• What values and models will help the Canadian arts services sector sustain new, long-lasting collaborations in transitioning to digital?

Schedule & Activities

DASS17 took place in Ottawa (November 18, 2017) and Toronto (November 30 and December 1, 2017). Both events featured seminar presentations from arts leaders and representatives from the digital world, including:

  • In a Glass Darkly: Illuminating value assessment in the arts (keynote)
  • Nurturing a Vision: Research, prototyping, and partnerships for incubating new digital arts services initiatives
  • Kvetching the Commons: Mapping missing links to the digital world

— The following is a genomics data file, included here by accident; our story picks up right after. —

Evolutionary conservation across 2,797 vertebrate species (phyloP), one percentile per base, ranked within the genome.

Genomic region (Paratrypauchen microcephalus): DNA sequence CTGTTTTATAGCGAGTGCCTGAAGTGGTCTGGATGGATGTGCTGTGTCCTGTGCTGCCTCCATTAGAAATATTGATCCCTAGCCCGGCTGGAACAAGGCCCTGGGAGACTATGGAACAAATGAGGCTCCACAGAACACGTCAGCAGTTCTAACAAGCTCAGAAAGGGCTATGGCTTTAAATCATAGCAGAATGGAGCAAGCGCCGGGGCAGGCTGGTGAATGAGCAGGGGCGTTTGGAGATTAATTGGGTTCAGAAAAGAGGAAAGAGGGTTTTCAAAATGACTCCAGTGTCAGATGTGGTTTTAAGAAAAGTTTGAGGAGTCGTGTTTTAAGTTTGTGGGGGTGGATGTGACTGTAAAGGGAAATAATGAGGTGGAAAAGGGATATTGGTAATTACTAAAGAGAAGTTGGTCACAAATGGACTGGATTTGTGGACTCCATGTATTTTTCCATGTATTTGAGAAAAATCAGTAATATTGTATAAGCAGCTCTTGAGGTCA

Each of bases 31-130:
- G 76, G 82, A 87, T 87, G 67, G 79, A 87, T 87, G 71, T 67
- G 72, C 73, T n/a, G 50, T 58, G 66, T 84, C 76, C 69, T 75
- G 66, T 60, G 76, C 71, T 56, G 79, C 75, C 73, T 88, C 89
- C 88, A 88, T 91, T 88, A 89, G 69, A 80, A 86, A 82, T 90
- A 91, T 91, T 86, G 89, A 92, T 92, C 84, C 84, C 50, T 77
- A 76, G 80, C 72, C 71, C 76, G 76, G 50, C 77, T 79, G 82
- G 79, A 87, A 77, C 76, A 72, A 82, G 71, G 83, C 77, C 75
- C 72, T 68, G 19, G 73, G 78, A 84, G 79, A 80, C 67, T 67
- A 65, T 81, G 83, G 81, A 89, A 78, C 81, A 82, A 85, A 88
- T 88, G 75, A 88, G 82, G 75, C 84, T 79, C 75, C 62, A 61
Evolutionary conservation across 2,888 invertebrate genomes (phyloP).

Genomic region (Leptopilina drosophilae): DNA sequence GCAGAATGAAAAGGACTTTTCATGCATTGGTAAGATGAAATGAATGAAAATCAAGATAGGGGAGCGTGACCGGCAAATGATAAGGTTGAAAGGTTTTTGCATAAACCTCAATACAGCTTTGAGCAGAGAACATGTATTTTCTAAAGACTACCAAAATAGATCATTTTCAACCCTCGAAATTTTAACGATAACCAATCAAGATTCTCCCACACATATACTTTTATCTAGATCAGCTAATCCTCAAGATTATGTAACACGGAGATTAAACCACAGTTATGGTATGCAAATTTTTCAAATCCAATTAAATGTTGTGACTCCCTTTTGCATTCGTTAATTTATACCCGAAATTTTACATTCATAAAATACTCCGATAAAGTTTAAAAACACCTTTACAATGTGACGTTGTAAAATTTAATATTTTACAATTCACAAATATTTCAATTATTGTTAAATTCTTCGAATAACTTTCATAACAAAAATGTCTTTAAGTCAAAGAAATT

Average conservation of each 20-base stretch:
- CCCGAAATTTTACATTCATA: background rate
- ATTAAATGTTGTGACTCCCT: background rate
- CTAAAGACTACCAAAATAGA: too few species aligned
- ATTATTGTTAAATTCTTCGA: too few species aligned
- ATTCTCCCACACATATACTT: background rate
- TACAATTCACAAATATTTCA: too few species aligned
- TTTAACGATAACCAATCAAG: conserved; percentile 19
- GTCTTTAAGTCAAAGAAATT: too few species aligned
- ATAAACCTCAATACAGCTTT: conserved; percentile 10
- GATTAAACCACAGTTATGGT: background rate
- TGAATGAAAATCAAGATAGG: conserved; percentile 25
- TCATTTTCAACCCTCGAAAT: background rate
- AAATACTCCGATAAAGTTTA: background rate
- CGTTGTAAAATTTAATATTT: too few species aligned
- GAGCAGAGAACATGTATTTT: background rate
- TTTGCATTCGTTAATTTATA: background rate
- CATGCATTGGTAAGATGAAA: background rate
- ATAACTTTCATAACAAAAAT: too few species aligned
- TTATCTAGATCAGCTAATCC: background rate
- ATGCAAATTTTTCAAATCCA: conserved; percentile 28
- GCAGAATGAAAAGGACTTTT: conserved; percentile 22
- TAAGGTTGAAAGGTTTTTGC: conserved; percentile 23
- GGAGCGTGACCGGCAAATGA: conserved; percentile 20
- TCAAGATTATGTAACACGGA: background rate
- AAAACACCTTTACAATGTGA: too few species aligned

• Planning for Innovation: Alternate business and legal structures for governing digital arts services initiatives
  • Managing Digital Initiatives: Navigating the knowns and unknowns
  • Coming Together: Developing collective solutions for the digital world
  • Panel Discussion: Diving into the digital unknown
  • Breakout Sessions: Gathering Steam (research, prototyping, partnerships); Building the Solution (digital project management), Growing the Dream (governance, revenue, alternate models).

Facilitators & Speakers

Facilitators for DASS17 included:

  • Jessa Agilo Co-Curator, Facilitator (ArtsPond/Étang d’Arts)
  • Margaret Lam Co-Curator, Facilitator (BeMused Network)
  • Amine El Facilitator (BeMused Network)
  • Catherine Moore Facilitator, Keynote Speaker, Sherpa (University of Toronto)
  • Tammy Lee Panelist (Culture Creates)
  • Ryan Clark Panelist (Electric Bat Records)
  • Diane Davy Panelist (WorkInCulture)
  • Ben Dietschi Panelist (Soundstreams)
  • Lila Karim Panelist (North York Arts)